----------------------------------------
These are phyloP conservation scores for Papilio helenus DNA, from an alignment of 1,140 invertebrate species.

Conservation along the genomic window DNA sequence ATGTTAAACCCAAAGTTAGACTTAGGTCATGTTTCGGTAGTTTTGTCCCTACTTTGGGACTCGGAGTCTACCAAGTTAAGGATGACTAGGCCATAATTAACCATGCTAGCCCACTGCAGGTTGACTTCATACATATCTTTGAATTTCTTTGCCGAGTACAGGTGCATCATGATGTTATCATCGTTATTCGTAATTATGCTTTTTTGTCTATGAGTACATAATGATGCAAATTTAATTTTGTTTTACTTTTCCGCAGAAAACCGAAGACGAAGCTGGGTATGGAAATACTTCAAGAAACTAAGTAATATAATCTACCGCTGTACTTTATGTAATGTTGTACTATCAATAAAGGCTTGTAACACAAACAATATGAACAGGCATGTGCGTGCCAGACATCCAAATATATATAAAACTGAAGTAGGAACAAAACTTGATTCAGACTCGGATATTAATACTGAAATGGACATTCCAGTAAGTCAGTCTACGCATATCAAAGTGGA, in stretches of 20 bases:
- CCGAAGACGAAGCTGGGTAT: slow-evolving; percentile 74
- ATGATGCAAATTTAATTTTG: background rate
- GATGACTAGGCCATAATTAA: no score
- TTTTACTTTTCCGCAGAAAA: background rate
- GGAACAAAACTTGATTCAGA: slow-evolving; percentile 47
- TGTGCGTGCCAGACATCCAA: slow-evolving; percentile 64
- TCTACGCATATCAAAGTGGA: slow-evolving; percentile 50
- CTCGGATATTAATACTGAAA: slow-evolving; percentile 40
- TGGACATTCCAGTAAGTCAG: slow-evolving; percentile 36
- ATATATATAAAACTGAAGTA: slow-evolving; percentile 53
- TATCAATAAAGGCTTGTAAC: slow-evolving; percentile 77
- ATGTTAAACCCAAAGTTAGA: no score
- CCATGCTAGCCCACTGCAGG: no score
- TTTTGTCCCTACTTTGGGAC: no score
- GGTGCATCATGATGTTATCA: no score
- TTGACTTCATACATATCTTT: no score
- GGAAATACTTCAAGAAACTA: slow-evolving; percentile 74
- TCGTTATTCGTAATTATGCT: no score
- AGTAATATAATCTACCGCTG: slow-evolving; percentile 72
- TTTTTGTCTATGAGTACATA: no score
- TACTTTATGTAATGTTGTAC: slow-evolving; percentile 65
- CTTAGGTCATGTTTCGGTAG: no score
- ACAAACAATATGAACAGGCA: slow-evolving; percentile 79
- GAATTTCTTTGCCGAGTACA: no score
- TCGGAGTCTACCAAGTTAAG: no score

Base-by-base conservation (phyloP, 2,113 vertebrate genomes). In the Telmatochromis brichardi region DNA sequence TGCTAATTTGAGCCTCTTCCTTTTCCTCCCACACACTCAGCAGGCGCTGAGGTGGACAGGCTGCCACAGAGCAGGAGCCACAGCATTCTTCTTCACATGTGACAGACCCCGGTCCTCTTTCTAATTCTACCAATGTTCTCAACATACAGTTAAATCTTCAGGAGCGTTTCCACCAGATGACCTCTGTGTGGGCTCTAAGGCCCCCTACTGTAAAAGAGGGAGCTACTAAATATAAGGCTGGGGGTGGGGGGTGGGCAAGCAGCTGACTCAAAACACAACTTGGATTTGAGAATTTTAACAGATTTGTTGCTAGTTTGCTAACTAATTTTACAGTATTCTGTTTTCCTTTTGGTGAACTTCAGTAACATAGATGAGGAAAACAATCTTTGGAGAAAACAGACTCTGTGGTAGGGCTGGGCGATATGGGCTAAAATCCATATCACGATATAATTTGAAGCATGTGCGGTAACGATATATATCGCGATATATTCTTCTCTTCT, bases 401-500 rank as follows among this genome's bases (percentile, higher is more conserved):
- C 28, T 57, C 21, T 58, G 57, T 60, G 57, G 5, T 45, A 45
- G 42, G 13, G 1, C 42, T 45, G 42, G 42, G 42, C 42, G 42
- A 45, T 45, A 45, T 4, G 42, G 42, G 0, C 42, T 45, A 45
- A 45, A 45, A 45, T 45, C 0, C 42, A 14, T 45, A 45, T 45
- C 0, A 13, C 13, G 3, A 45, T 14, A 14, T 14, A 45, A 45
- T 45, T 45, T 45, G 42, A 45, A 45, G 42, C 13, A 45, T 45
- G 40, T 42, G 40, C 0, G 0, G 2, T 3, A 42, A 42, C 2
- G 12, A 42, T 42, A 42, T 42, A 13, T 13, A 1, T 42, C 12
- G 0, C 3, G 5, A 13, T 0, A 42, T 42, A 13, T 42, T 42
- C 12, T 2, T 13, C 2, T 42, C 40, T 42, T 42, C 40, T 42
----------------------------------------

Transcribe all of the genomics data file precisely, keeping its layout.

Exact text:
These are phyloP conservation scores for Papilio helenus DNA, from an alignment of 1,140 invertebrate species.

Conservation along the genomic window DNA sequence ATGTTAAACCCAAAGTTAGACTTAGGTCATGTTTCGGTAGTTTTGTCCCTACTTTGGGACTCGGAGTCTACCAAGTTAAGGATGACTAGGCCATAATTAACCATGCTAGCCCACTGCAGGTTGACTTCATACATATCTTTGAATTTCTTTGCCGAGTACAGGTGCATCATGATGTTATCATCGTTATTCGTAATTATGCTTTTTTGTCTATGAGTACATAATGATGCAAATTTAATTTTGTTTTACTTTTCCGCAGAAAACCGAAGACGAAGCTGGGTATGGAAATACTTCAAGAAACTAAGTAATATAATCTACCGCTGTACTTTATGTAATGTTGTACTATCAATAAAGGCTTGTAACACAAACAATATGAACAGGCATGTGCGTGCCAGACATCCAAATATATATAAAACTGAAGTAGGAACAAAACTTGATTCAGACTCGGATATTAATACTGAAATGGACATTCCAGTAAGTCAGTCTACGCATATCAAAGTGGA, in stretches of 20 bases:
- CCGAAGACGAAGCTGGGTAT: slow-evolving; percentile 74
- ATGATGCAAATTTAATTTTG: background rate
- GATGACTAGGCCATAATTAA: no score
- TTTTACTTTTCCGCAGAAAA: background rate
- GGAACAAAACTTGATTCAGA: slow-evolving; percentile 47
- TGTGCGTGCCAGACATCCAA: slow-evolving; percentile 64
- TCTACGCATATCAAAGTGGA: slow-evolving; percentile 50
- CTCGGATATTAATACTGAAA: slow-evolving; percentile 40
- TGGACATTCCAGTAAGTCAG: slow-evolving; percentile 36
- ATATATATAAAACTGAAGTA: slow-evolving; percentile 53
- TATCAATAAAGGCTTGTAAC: slow-evolving; percentile 77
- ATGTTAAACCCAAAGTTAGA: no score
- CCATGCTAGCCCACTGCAGG: no score
- TTTTGTCCCTACTTTGGGAC: no score
- GGTGCATCATGATGTTATCA: no score
- TTGACTTCATACATATCTTT: no score
- GGAAATACTTCAAGAAACTA: slow-evolving; percentile 74
- TCGTTATTCGTAATTATGCT: no score
- AGTAATATAATCTACCGCTG: slow-evolving; percentile 72
- TTTTTGTCTATGAGTACATA: no score
- TACTTTATGTAATGTTGTAC: slow-evolving; percentile 65
- CTTAGGTCATGTTTCGGTAG: no score
- ACAAACAATATGAACAGGCA: slow-evolving; percentile 79
- GAATTTCTTTGCCGAGTACA: no score
- TCGGAGTCTACCAAGTTAAG: no score

Base-by-base conservation (phyloP, 2,113 vertebrate genomes). In the Telmatochromis brichardi region DNA sequence TGCTAATTTGAGCCTCTTCCTTTTCCTCCCACACACTCAGCAGGCGCTGAGGTGGACAGGCTGCCACAGAGCAGGAGCCACAGCATTCTTCTTCACATGTGACAGACCCCGGTCCTCTTTCTAATTCTACCAATGTTCTCAACATACAGTTAAATCTTCAGGAGCGTTTCCACCAGATGACCTCTGTGTGGGCTCTAAGGCCCCCTACTGTAAAAGAGGGAGCTACTAAATATAAGGCTGGGGGTGGGGGGTGGGCAAGCAGCTGACTCAAAACACAACTTGGATTTGAGAATTTTAACAGATTTGTTGCTAGTTTGCTAACTAATTTTACAGTATTCTGTTTTCCTTTTGGTGAACTTCAGTAACATAGATGAGGAAAACAATCTTTGGAGAAAACAGACTCTGTGGTAGGGCTGGGCGATATGGGCTAAAATCCATATCACGATATAATTTGAAGCATGTGCGGTAACGATATATATCGCGATATATTCTTCTCTTCT, bases 401-500 rank as follows among this genome's bases (percentile, higher is more conserved):
- C 28, T 57, C 21, T 58, G 57, T 60, G 57, G 5, T 45, A 45
- G 42, G 13, G 1, C 42, T 45, G 42, G 42, G 42, C 42, G 42
- A 45, T 45, A 45, T 4, G 42, G 42, G 0, C 42, T 45, A 45
- A 45, A 45, A 45, T 45, C 0, C 42, A 14, T 45, A 45, T 45
- C 0, A 13, C 13, G 3, A 45, T 14, A 14, T 14, A 45, A 45
- T 45, T 45, T 45, G 42, A 45, A 45, G 42, C 13, A 45, T 45
- G 40, T 42, G 40, C 0, G 0, G 2, T 3, A 42, A 42, C 2
- G 12, A 42, T 42, A 42, T 42, A 13, T 13, A 1, T 42, C 12
- G 0, C 3, G 5, A 13, T 0, A 42, T 42, A 13, T 42, T 42
- C 12, T 2, T 13, C 2, T 42, C 40, T 42, T 42, C 40, T 42